The defendants said that although they were vocal advocates in the United States for the Palestinian cause and may have celebrated news of the terrorist group's attacks, the government had no proof that they planned or knew about any violence. They said the money they raised and sent to the Palestinian territories was for legitimate charities.
Al-Arian's attorney, William Moffit, said the professor was being persecuted for espousing unpopular opinions that should be protected under the First Amendment.
"Any discussion of Sami Al-Arian being the most powerful man in the PIJ is fantasy," Moffitt said in his closing argument. "He never had control of the money, he never made any decisions."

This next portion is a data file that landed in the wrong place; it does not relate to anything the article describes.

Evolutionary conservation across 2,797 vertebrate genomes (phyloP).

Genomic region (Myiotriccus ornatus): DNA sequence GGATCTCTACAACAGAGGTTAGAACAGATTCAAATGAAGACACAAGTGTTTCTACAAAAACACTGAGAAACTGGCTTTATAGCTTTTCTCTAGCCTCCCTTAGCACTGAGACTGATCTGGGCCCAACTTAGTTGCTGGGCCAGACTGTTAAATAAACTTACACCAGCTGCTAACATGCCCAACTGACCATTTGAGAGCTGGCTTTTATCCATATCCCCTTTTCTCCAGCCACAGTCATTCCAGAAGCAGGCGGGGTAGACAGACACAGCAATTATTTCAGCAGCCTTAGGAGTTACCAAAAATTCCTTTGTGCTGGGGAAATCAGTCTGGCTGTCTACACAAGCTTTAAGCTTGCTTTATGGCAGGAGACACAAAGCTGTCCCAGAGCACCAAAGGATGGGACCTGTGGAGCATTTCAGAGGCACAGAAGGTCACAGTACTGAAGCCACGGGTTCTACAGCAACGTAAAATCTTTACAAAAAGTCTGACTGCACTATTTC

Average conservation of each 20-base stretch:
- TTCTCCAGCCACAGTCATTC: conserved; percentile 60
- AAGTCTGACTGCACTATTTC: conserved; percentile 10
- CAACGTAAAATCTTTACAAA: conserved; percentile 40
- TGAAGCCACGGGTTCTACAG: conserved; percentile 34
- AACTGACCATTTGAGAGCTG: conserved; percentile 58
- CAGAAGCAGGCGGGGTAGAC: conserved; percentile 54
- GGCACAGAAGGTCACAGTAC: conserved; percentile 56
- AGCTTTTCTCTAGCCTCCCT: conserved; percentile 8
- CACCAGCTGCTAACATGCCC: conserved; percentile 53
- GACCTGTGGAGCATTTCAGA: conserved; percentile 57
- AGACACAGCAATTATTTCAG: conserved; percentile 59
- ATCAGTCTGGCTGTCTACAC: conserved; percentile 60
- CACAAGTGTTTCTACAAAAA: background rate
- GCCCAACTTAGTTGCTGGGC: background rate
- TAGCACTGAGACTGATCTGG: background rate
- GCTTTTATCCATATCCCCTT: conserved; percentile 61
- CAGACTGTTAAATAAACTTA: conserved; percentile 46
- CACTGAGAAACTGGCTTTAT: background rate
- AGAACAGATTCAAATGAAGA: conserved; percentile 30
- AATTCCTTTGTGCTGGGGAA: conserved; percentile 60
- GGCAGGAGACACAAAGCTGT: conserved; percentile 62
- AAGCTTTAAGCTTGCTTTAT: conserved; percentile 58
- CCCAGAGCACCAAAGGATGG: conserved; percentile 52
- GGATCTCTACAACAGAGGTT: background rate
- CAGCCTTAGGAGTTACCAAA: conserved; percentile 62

The case was built on hundreds of pages of transcripts of wiretapped phone calls and faxes, records of money moving through accounts, documents seized from the defendants' homes and offices, and their own words on video. At times, the participants appeared to speak glowingly of the Palestinian "martyrs" who carried out suicide attacks. (Media Reports)
American Muslims welcome Al-Arian verdict
Jury's decision viewed by Muslims as vindication of justice system
Washington, D.C., Dec. 7, 2005 - The American Muslim Taskforce for Civil Rights and Elections (AMT), a coalition of 11 major Muslim organizations, today welcomed Tuesday's verdict in the case of Florida professor Sami Al-Arian and three co-defendants who were found not guilty on a number of counts related to supporting terrorism, perjury and immigration violations.